Casey just wanted to have a normal life. She would only be so lucky. She despises school, especially after she meets Evan Fynn. In seconds, he's undone everything she's worked hard to maintain; he's taken everyone from her, filled their minds with lies to drive them away. She is desperate to find out why, even if the truth is more terrifying than she expected.


6. Distrust.

I left the woods with a strange feeling in my stomach. There was no possible way I liked someone I didn’t even know. Plus, for all I knew, he could be just as bad as Evan.

When I reached my house, I found it vacant. I slipped into the quiet and went into the living room. I plopped down on the couch and turned on the TV, leaning back against the arm rest. I let my bag fall to the ground, spilling everything in it, and then I closed my eyes.

I was in the woods, walking aimlessly. Then I saw something between two of the trees, a figure forming. They stepped out into the sunlight, grey eyes worried.

“You can’t trust him,” Nixon said, his hand reaching to touch my shoulder. “It’s not safe, Casey.”

“Who?” I could hear my voice tremble.

“I can’t tell you,” he said, frowning. “You just need to be cautious.”

I felt my chest tighten with anxiety and I wanted to shout at him, but I held myself back.

“What did you want to say?” he mumbled.

“Who is it?” I tried again.

But he was gone.

I woke with a start and winced, tasting blood in my mouth. I grabbed an empty cup on the table next to the couch and spit into it. I frowned as I watched the saliva and blood mix.

I had bit my lip far too hard.

“Damnit,” I hissed, sitting up and grabbing a napkin from the table. I wiped my mouth and cringed.

As I went up to my room, I made sure to put the bloody napkin in the garbage. My mother would probably think I got into a fight at school if she saw it.

I lay on my bed for hours until I knew I wouldn’t get into trouble for cutting school. The door downstairs opened and I heard my mom call out to me, asking if I was home. I stared at the ceiling as my bedroom door creaked open. It wasn’t dark out yet, but the sun was going down, giving the room a haunting glow.

“Case, are you feeling all right?”

“Fine,” I lied. My lip had stopped hurting. That was one less thing to worry about.

“I thought you’d be out with Jade.” My mother’s concern was genuine. “Didn’t you say you would be?”


“But I thought-”

“Go away.” I wanted her to leave. I wanted to sleep. I think she muttered something about me being a bitch when she slammed my door shut.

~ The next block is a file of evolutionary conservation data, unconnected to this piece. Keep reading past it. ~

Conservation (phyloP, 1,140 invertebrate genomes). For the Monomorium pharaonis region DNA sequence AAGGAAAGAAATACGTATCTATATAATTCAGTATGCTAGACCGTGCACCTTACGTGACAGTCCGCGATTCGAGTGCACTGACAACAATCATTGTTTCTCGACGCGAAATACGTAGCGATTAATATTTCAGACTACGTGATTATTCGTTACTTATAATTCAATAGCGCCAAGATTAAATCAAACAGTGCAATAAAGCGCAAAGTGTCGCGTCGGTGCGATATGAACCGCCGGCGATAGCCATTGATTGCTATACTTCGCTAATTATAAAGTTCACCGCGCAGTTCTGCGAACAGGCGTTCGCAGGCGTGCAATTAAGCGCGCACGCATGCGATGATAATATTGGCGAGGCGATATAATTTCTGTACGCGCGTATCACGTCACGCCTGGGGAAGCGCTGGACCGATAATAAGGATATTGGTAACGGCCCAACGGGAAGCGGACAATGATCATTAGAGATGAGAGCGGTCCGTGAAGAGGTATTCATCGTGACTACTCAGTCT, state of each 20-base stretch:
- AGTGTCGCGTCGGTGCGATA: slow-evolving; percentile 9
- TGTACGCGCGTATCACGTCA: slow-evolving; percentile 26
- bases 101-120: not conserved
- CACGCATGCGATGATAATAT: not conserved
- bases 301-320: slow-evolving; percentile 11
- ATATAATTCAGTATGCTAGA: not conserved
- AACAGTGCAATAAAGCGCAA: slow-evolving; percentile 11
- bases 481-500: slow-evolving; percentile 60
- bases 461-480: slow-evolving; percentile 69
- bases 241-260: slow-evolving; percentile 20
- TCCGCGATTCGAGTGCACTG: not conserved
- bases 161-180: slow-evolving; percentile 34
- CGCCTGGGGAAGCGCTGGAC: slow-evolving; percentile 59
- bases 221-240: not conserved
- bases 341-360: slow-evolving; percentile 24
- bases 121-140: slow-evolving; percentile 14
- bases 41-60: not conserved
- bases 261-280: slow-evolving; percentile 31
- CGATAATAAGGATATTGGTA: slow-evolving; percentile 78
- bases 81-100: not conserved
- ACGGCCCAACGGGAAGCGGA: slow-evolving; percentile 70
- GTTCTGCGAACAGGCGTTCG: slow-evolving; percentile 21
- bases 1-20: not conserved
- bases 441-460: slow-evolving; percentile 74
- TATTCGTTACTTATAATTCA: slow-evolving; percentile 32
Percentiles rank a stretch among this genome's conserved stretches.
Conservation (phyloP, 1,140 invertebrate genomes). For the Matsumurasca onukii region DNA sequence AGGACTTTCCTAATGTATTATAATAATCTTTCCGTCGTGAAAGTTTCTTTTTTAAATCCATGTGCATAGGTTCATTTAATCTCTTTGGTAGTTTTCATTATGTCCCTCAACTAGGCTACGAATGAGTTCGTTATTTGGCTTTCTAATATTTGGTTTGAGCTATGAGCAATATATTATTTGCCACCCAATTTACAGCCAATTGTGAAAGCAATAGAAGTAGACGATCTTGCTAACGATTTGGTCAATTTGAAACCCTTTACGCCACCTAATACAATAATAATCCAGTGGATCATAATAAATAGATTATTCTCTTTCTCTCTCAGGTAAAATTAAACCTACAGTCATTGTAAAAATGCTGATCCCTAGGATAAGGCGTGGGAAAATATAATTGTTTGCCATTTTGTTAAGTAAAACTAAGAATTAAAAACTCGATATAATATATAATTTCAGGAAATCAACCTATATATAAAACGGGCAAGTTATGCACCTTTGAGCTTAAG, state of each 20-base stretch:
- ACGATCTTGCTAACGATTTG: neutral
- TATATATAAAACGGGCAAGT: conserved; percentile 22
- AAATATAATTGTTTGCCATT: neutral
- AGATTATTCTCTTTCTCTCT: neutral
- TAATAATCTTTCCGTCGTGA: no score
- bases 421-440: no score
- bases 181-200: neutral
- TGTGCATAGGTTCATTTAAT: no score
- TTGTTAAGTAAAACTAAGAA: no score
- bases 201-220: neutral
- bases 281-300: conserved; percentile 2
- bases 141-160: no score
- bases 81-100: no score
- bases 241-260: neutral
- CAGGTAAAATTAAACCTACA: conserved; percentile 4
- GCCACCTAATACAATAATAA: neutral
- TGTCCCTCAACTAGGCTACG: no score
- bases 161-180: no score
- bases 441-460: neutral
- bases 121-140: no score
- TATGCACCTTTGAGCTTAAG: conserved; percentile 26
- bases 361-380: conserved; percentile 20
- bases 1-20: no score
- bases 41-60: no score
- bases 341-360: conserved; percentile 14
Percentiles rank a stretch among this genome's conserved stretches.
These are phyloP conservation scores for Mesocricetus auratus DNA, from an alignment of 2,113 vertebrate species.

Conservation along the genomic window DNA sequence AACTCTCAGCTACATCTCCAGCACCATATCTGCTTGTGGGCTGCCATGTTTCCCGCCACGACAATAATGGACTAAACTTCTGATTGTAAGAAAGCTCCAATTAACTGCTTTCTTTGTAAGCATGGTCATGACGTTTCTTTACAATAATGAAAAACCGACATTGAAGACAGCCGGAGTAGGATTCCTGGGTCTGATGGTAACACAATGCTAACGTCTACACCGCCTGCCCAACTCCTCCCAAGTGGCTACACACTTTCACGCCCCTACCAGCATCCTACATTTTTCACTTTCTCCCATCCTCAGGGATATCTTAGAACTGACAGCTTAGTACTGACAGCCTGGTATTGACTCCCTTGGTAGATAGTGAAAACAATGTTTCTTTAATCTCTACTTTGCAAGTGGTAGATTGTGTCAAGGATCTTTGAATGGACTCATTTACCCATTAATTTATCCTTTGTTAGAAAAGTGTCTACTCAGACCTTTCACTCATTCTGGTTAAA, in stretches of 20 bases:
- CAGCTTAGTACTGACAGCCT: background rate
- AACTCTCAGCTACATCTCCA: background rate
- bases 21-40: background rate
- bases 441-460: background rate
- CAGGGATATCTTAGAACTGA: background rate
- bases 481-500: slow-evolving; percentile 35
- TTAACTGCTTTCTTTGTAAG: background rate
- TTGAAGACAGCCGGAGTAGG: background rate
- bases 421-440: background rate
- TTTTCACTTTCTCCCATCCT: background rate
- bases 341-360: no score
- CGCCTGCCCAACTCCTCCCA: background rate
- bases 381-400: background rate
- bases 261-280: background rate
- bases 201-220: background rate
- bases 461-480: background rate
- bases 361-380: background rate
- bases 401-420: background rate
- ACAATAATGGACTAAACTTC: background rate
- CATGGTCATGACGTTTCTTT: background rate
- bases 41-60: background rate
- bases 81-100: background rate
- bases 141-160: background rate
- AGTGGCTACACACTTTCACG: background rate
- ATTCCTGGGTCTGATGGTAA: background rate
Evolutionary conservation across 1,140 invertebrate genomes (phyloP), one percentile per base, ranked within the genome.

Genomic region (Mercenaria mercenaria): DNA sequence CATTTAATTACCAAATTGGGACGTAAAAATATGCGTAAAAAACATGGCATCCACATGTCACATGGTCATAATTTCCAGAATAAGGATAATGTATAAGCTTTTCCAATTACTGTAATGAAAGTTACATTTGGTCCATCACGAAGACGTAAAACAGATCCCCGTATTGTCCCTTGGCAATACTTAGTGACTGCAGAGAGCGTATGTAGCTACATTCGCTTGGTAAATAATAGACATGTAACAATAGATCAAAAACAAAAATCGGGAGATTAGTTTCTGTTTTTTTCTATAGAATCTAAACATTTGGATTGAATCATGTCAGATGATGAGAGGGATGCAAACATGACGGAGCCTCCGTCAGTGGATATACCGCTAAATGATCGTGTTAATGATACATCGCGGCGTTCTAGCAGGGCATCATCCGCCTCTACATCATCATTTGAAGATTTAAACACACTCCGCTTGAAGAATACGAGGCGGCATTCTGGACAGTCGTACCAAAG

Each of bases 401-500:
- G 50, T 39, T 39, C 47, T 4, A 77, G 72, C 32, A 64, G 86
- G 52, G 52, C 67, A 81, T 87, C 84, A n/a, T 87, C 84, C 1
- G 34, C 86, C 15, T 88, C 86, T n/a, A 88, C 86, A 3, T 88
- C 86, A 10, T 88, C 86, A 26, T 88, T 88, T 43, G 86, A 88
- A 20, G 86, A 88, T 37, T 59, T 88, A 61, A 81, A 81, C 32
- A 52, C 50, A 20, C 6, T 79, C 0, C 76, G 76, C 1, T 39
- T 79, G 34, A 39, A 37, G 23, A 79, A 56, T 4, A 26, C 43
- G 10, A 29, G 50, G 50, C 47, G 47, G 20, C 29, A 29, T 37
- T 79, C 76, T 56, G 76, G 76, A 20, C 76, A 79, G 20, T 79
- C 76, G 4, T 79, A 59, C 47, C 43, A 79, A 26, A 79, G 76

Falling asleep in my own bed was better than on the grass outside. I woke hours later from a dreamless slumber, the shadows gathering in around me. I glanced at the bedside clock.

I still had an hour left. I rolled over and pulled the covers over my head. I wanted my body heat and the warmth from the heavy blankets to engulf me so I could go back to sleep.

Maybe laying awake would clear my head. I thought about calling Jade before school and seeing if I could get a ride from her, but I doubted she would agree. Besides, she was probably devoting all her time to Evan.

I shuddered at the thought of him telling her lies about me. It was ridiculous that she would believe anything he said about me; she knew me better than that.

I thought about rolling over and suffocating myself with my pillow, then I wouldn’t have to get up ever again. But I think my mom would notice if I didn’t come downstairs at all.

Again, I stared at the ceiling. I just wanted time to speed up so I could get through the day. I suddenly felt a pang of excitement surge through me as I thought of way awaited me after today was done.

I could hear my mom banging pots and pans in the kitchen and I cringed. I missed my dad’s quiet way of doing things in the morning. Something coiled in the pit of my stomach and I recognized it immediately; I felt guilty for not telling him that I loved him enough.

When he died, my life had been reduced to zombie-like movement, and sometimes, no movement at all. I used to sit in my room for weeks on end, never answering the phone or the door when someone came by. My mom had started drinking more and being bitchier than she was when he had been alive.

I kept that to myself. I would tell people that they had split up years ago and we barely saw him anymore. It was easier than the truth. That was the story I told Jade, anyway.

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